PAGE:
Nearly half of all jobs in Africa could be lost without urgent action, says charity
More than half a billion more people could be pushed into poverty unless urgent action is taken to bail out poor countries affected by the economic fallout from the Covid-19 pandemic, Oxfam has warned.
Ahead of three key international meetings next week, the charity said the impact of shutting down economies to prevent the virus spreading risked setting back the fight against poverty by a decade globally and by 30 years in the hardest-pressed countries of sub-Saharan Africa, north Africa and the Middle East.
An Oxfam report published before virtual meetings of finance ministers of the G20 group of leading developed and developing nations, the International Monetary Fund and the World Bank, said by the time the pandemic was over half of the worlds population of 7.8 billion people could be living in poverty.
The research conducted by Kings College London and the Australian National University said that a 20% drop in income as a result of a recession caused by Covid-19 would push an additional 548 million people below $5.50 a day one of the World Banks definitions of poverty.
The meetings of the G20, the IMF and the World Bank will discuss plans to offer debt relief to the worlds poorest countries and whether to increase the funds available to the IMF through the creation of special drawing rights (SDRs), a form of international currency that can be used to help struggling countries. The UN, which says $2.5tn is needed to support developing countries through the crisis, says nearly half of all jobs in Africa could be lost.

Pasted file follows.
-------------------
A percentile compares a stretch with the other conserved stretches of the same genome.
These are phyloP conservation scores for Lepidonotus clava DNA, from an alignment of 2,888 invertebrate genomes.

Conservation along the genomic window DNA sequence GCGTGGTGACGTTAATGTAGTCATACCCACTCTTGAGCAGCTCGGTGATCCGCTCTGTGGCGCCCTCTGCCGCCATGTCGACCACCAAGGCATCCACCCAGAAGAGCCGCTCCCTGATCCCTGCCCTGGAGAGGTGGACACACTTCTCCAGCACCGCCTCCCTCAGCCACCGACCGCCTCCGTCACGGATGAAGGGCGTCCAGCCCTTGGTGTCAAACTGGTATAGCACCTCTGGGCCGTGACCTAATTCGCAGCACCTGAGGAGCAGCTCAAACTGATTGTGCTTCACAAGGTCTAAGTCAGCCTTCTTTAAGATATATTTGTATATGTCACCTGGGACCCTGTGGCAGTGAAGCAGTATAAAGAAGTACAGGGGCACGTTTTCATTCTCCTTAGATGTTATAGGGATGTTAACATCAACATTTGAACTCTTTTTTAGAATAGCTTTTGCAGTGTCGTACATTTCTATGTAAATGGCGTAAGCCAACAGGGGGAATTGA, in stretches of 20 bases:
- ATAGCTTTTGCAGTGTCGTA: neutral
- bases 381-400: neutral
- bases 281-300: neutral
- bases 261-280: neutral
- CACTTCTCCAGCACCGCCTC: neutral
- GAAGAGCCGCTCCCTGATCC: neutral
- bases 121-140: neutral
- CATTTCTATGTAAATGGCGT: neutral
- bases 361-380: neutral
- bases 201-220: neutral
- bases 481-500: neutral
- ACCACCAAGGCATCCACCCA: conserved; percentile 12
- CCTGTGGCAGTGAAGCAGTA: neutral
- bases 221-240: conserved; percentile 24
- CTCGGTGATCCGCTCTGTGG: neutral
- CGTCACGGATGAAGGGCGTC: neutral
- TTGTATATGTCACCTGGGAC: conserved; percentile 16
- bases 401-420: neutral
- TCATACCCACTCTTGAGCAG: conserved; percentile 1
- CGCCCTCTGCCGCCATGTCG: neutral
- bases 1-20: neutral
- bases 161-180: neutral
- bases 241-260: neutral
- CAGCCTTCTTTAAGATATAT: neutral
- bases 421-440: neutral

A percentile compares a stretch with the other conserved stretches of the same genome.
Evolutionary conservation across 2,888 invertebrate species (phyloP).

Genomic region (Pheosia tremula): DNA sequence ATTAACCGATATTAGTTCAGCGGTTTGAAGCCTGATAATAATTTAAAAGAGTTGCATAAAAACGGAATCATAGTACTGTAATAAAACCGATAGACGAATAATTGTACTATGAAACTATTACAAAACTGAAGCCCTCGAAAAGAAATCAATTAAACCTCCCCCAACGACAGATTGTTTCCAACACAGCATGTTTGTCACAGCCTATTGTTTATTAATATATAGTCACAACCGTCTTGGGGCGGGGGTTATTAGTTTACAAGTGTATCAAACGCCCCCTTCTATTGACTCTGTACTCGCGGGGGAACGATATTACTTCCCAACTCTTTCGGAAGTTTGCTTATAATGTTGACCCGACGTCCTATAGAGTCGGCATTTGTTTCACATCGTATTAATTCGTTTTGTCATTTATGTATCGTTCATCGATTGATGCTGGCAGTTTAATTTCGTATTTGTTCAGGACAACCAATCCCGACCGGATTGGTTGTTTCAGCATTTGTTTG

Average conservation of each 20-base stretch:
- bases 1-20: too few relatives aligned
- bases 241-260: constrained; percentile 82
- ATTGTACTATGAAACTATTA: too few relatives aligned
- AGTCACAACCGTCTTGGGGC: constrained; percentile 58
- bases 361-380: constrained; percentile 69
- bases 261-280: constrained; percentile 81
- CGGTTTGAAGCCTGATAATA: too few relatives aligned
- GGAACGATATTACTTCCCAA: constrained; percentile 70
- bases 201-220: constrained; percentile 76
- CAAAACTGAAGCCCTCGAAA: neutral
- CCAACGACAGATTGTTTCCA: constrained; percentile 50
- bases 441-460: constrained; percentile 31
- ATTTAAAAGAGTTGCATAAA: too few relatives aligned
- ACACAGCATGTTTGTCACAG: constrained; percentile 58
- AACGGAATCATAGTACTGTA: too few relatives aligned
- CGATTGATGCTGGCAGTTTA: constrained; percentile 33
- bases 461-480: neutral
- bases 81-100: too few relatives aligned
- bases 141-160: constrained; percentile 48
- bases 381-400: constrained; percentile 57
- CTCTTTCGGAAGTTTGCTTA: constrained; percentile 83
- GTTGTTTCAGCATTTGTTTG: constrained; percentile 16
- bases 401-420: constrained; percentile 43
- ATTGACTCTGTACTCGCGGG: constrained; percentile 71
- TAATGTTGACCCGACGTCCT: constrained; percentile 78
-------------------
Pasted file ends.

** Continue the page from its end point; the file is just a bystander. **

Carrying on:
Oxfam called for an emergency rescue package that would enable poor countries to provide cash grants to those who have lost their income and to bail out vulnerable small businesses. The charity said the money would come from a variety of measures, including the immediate cancellation of $1tn worth of developing country debt payments and the creation of at least $1tn in SDRs.
A proposal to create $500bn of SDRs is being blocked by the US on the grounds that some of the money would go to Iran. A more limited plan for debt relief, which excludes payments owed to private creditors, is up for discussion.
Jos Mara Vera, Oxfams international interim executive director, said: The devastating economic fallout of the pandemic is being felt across the globe. But for poor people in poor countries who are already struggling to survive, there are almost no safety nets to stop them falling into poverty.
G20 finance ministers, the IMF and the World Bank must give developing countries an immediate cash injection to help them bail out poor and vulnerable communities.
Many wealthy nations, including the UK and the US, have introduced large-scale economic stimulus packages to support business and workers, but Oxfam said most developing nations lacked the financial firepower to follow suit.